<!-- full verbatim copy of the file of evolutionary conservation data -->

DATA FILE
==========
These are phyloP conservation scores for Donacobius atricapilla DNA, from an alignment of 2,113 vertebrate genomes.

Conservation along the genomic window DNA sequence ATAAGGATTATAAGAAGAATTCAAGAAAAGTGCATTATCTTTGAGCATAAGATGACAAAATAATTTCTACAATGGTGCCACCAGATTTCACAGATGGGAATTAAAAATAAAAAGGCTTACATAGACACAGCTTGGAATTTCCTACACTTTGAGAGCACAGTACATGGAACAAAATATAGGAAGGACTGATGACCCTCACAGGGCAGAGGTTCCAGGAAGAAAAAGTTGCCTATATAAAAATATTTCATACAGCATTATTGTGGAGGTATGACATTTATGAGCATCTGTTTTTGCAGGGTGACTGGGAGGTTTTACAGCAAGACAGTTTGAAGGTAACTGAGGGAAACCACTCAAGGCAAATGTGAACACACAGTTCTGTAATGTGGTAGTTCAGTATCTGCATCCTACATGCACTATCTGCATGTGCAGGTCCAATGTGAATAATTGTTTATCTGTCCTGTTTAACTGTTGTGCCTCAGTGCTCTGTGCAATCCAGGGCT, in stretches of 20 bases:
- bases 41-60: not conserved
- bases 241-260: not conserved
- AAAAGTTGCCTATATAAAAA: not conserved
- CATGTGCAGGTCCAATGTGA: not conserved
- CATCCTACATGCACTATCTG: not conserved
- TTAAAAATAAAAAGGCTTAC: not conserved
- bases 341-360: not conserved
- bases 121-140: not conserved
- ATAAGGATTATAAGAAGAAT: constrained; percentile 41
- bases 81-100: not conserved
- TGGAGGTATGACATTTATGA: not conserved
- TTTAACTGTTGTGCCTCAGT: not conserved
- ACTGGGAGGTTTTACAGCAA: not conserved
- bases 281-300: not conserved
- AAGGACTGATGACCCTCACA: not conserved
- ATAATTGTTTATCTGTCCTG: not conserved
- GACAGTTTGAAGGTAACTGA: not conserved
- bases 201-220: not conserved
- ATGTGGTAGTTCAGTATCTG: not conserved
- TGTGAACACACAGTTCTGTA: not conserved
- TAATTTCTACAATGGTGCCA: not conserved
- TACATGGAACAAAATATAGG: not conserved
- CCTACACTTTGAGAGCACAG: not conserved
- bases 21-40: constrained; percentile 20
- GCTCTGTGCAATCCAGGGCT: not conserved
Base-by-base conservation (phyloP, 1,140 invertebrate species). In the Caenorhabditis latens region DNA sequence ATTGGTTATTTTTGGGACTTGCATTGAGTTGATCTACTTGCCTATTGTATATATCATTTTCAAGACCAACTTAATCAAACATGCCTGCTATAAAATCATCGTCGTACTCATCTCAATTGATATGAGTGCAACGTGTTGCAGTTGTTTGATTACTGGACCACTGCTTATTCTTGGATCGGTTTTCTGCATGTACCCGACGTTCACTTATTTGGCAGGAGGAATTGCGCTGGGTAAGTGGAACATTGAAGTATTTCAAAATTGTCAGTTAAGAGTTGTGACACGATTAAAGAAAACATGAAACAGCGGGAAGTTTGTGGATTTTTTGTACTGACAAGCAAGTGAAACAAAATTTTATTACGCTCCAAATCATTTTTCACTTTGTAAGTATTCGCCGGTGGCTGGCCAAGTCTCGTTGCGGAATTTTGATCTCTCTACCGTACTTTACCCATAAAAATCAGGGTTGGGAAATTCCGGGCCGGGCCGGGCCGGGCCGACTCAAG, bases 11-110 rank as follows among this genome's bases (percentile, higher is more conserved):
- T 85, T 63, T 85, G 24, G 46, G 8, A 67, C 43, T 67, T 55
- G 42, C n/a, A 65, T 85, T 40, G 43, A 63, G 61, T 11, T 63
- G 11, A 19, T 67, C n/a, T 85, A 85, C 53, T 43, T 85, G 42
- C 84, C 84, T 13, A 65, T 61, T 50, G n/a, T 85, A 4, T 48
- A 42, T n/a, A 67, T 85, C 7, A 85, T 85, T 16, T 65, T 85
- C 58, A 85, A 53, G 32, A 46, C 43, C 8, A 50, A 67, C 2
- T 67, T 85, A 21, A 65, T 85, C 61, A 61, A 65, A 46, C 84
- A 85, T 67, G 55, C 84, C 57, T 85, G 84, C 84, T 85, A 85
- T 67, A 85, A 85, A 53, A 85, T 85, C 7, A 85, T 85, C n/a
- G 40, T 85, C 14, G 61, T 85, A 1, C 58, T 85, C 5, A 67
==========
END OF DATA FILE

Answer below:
These are phyloP conservation scores for Donacobius atricapilla DNA, from an alignment of 2,113 vertebrate genomes.

Conservation along the genomic window DNA sequence ATAAGGATTATAAGAAGAATTCAAGAAAAGTGCATTATCTTTGAGCATAAGATGACAAAATAATTTCTACAATGGTGCCACCAGATTTCACAGATGGGAATTAAAAATAAAAAGGCTTACATAGACACAGCTTGGAATTTCCTACACTTTGAGAGCACAGTACATGGAACAAAATATAGGAAGGACTGATGACCCTCACAGGGCAGAGGTTCCAGGAAGAAAAAGTTGCCTATATAAAAATATTTCATACAGCATTATTGTGGAGGTATGACATTTATGAGCATCTGTTTTTGCAGGGTGACTGGGAGGTTTTACAGCAAGACAGTTTGAAGGTAACTGAGGGAAACCACTCAAGGCAAATGTGAACACACAGTTCTGTAATGTGGTAGTTCAGTATCTGCATCCTACATGCACTATCTGCATGTGCAGGTCCAATGTGAATAATTGTTTATCTGTCCTGTTTAACTGTTGTGCCTCAGTGCTCTGTGCAATCCAGGGCT, in stretches of 20 bases:
- bases 41-60: not conserved
- bases 241-260: not conserved
- AAAAGTTGCCTATATAAAAA: not conserved
- CATGTGCAGGTCCAATGTGA: not conserved
- CATCCTACATGCACTATCTG: not conserved
- TTAAAAATAAAAAGGCTTAC: not conserved
- bases 341-360: not conserved
- bases 121-140: not conserved
- ATAAGGATTATAAGAAGAAT: constrained; percentile 41
- bases 81-100: not conserved
- TGGAGGTATGACATTTATGA: not conserved
- TTTAACTGTTGTGCCTCAGT: not conserved
- ACTGGGAGGTTTTACAGCAA: not conserved
- bases 281-300: not conserved
- AAGGACTGATGACCCTCACA: not conserved
- ATAATTGTTTATCTGTCCTG: not conserved
- GACAGTTTGAAGGTAACTGA: not conserved
- bases 201-220: not conserved
- ATGTGGTAGTTCAGTATCTG: not conserved
- TGTGAACACACAGTTCTGTA: not conserved
- TAATTTCTACAATGGTGCCA: not conserved
- TACATGGAACAAAATATAGG: not conserved
- CCTACACTTTGAGAGCACAG: not conserved
- bases 21-40: constrained; percentile 20
- GCTCTGTGCAATCCAGGGCT: not conserved
Base-by-base conservation (phyloP, 1,140 invertebrate species). In the Caenorhabditis latens region DNA sequence ATTGGTTATTTTTGGGACTTGCATTGAGTTGATCTACTTGCCTATTGTATATATCATTTTCAAGACCAACTTAATCAAACATGCCTGCTATAAAATCATCGTCGTACTCATCTCAATTGATATGAGTGCAACGTGTTGCAGTTGTTTGATTACTGGACCACTGCTTATTCTTGGATCGGTTTTCTGCATGTACCCGACGTTCACTTATTTGGCAGGAGGAATTGCGCTGGGTAAGTGGAACATTGAAGTATTTCAAAATTGTCAGTTAAGAGTTGTGACACGATTAAAGAAAACATGAAACAGCGGGAAGTTTGTGGATTTTTTGTACTGACAAGCAAGTGAAACAAAATTTTATTACGCTCCAAATCATTTTTCACTTTGTAAGTATTCGCCGGTGGCTGGCCAAGTCTCGTTGCGGAATTTTGATCTCTCTACCGTACTTTACCCATAAAAATCAGGGTTGGGAAATTCCGGGCCGGGCCGGGCCGGGCCGACTCAAG, bases 11-110 rank as follows among this genome's bases (percentile, higher is more conserved):
- T 85, T 63, T 85, G 24, G 46, G 8, A 67, C 43, T 67, T 55
- G 42, C n/a, A 65, T 85, T 40, G 43, A 63, G 61, T 11, T 63
- G 11, A 19, T 67, C n/a, T 85, A 85, C 53, T 43, T 85, G 42
- C 84, C 84, T 13, A 65, T 61, T 50, G n/a, T 85, A 4, T 48
- A 42, T n/a, A 67, T 85, C 7, A 85, T 85, T 16, T 65, T 85
- C 58, A 85, A 53, G 32, A 46, C 43, C 8, A 50, A 67, C 2
- T 67, T 85, A 21, A 65, T 85, C 61, A 61, A 65, A 46, C 84
- A 85, T 67, G 55, C 84, C 57, T 85, G 84, C 84, T 85, A 85
- T 67, A 85, A 85, A 53, A 85, T 85, C 7, A 85, T 85, C n/a
- G 40, T 85, C 14, G 61, T 85, A 1, C 58, T 85, C 5, A 67